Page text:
I have the privilege of teaching the Privacy Law class at Roger Williams University School of Law (RWU). It is a required course for the school’s Joint Masters in Cybersecurity/Juris Doctor program, which is, to my knowledge, the only joint program offered by a university and law school in the U.S.

A recent statistic states that only about 25 percent of law schools in the country offer a privacy law class, let alone any substantive classes in cybersecurity. Based upon my practice and experience, such offerings should be a high priority for educators from grade school through advanced degree programs. Why? Because based on several governmental studies, there is a dearth of qualified individuals in the United States that can provide expertise in information technology (IT) or cybersecurity, both for the government and private industry.

In Rhode Island, Governor Raimondo has set a goal for all students to be offered computer science classes, which is a commendable start. But businesses in the U.S. are recruiting qualified IT and cybersecurity professionals from other countries every day because they can’t fill open positions domestically.

You needn’t look past the front page of the newspaper every morning to find news of yet another cyber intrusion in which a company has become the victim of a hacking or data breach. RWU Law has placed itself ahead of the national curve by offering classes that are relevant to fulfilling the needs of businesses in the U.S. and also providing its students with the knowledge and experience they’ll need in finding rewarding jobs when they graduate and for the rest of their careers.

Last year, cybersecurity and data breaches continued to be one of the highest risks facing all industries. Preparing young professionals to combat these risks will provide them with an exciting career and businesses with much-needed expertise.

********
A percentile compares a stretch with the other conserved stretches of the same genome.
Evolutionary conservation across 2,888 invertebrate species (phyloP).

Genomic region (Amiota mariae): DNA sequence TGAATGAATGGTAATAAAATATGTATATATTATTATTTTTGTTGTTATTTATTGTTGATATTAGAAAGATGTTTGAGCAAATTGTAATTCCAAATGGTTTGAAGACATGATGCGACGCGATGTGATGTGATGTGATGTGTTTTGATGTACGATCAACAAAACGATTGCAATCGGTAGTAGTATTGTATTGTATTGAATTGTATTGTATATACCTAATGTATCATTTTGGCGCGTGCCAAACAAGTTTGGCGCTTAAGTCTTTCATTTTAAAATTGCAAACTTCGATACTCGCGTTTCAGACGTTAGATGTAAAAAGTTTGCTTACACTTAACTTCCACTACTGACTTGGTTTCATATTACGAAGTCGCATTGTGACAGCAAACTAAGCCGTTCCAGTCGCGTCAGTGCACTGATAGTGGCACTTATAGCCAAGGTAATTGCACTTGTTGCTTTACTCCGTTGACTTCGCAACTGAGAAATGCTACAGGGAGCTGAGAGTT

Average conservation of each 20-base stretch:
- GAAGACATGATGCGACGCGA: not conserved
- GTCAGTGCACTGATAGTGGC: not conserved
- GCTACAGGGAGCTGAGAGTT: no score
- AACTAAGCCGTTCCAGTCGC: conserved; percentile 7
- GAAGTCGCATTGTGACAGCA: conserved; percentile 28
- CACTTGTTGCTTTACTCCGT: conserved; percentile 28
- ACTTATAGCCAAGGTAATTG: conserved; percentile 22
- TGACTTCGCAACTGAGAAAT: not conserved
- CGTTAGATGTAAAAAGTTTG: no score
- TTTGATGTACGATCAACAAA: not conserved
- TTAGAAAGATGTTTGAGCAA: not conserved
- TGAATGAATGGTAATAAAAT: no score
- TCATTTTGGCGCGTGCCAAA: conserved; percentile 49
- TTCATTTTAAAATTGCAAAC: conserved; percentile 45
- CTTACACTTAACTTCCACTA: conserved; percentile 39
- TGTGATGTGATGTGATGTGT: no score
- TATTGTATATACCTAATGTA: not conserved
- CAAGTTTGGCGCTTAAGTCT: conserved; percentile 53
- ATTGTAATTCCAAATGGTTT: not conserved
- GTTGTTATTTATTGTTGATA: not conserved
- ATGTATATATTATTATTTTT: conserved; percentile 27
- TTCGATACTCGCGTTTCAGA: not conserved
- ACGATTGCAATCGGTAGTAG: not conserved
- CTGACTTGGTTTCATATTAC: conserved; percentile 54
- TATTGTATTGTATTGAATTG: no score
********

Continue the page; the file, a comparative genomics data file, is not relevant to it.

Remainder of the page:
My pitch here is that higher education should be responding to the needs of all industries, as RWU Law is doing — but we also need to actively recruit women to the fields of IT and cybersecurity. And we need to collectively have the goal of ensuring gender equality in these male-dominated fields.

National statistics show that, although women make up 57 percent of the workforce, only 25 percent of the technology sector includes women. Even more depressing is that only 20 percent of chief information officers at Fortune 250 companies are women. Research also shows that the pipeline of women in IT executive jobs is dismal.

Why? I am convinced it is because the word “cybersecurity” conjures up images of computer science, cryptology, encryption, and coding, and these terms are inherently intimidating to girls and women. We have to figure out a way to make these fields more enticing to women. I try to encourage women into these fields, but a collective effort would be much more effective.

Another obstacle may be that women are not being paid equally in these fields. Although IT and cybersecurity continue to grow as industries, and salaries are increasing in these sectors, a recent HIMSS survey shows that the gender pay gap in IT salaries is widening.

How can this be in 2016? According to the HIMSS study, in 2015, women in IT made only 78 percent of what their male colleagues made. It further states that “…where men’s salaries increased at a compound annual growth rate of 1.16 percent, women’s salaries only grew by a CAGR of 0.79 percent.” This pay gap actually widens at the executive level, with women in senior or executive management roles only making 85.5 percent of what their male colleagues earn.

This must stop. How will we be able to recruit women to IT and cybersecurity if they aren’t paid equally as their male counterparts? How will we be able to maintain a diverse working population in these sectors if there are gender-based pay discrepancies even wider than in other fields? We have been battling these issues for decades and the battle must continue.

As we did in the past with getting more and more girls and women involved in the fields of engineering, math, and STEM, we must now band together as educators to get ahead of the needs of businesses and recruit and retain women in the fields of IT and Cybersecurity. And we must ensure that women are paid on par with their male counterparts and have the same opportunities to work in these very exciting fields.

The security of our nation literally depends on us getting it right because right now hackers from other countries are stealing companies’ intellectual property, individuals’ personal information, and governmental secrets.

We need a diverse and effective workforce in IT and cybersecurity to protect these interests, and RWU Law is leading the way.

This post is being shared from Trending@RWULaw, the blog for RWU School of Law.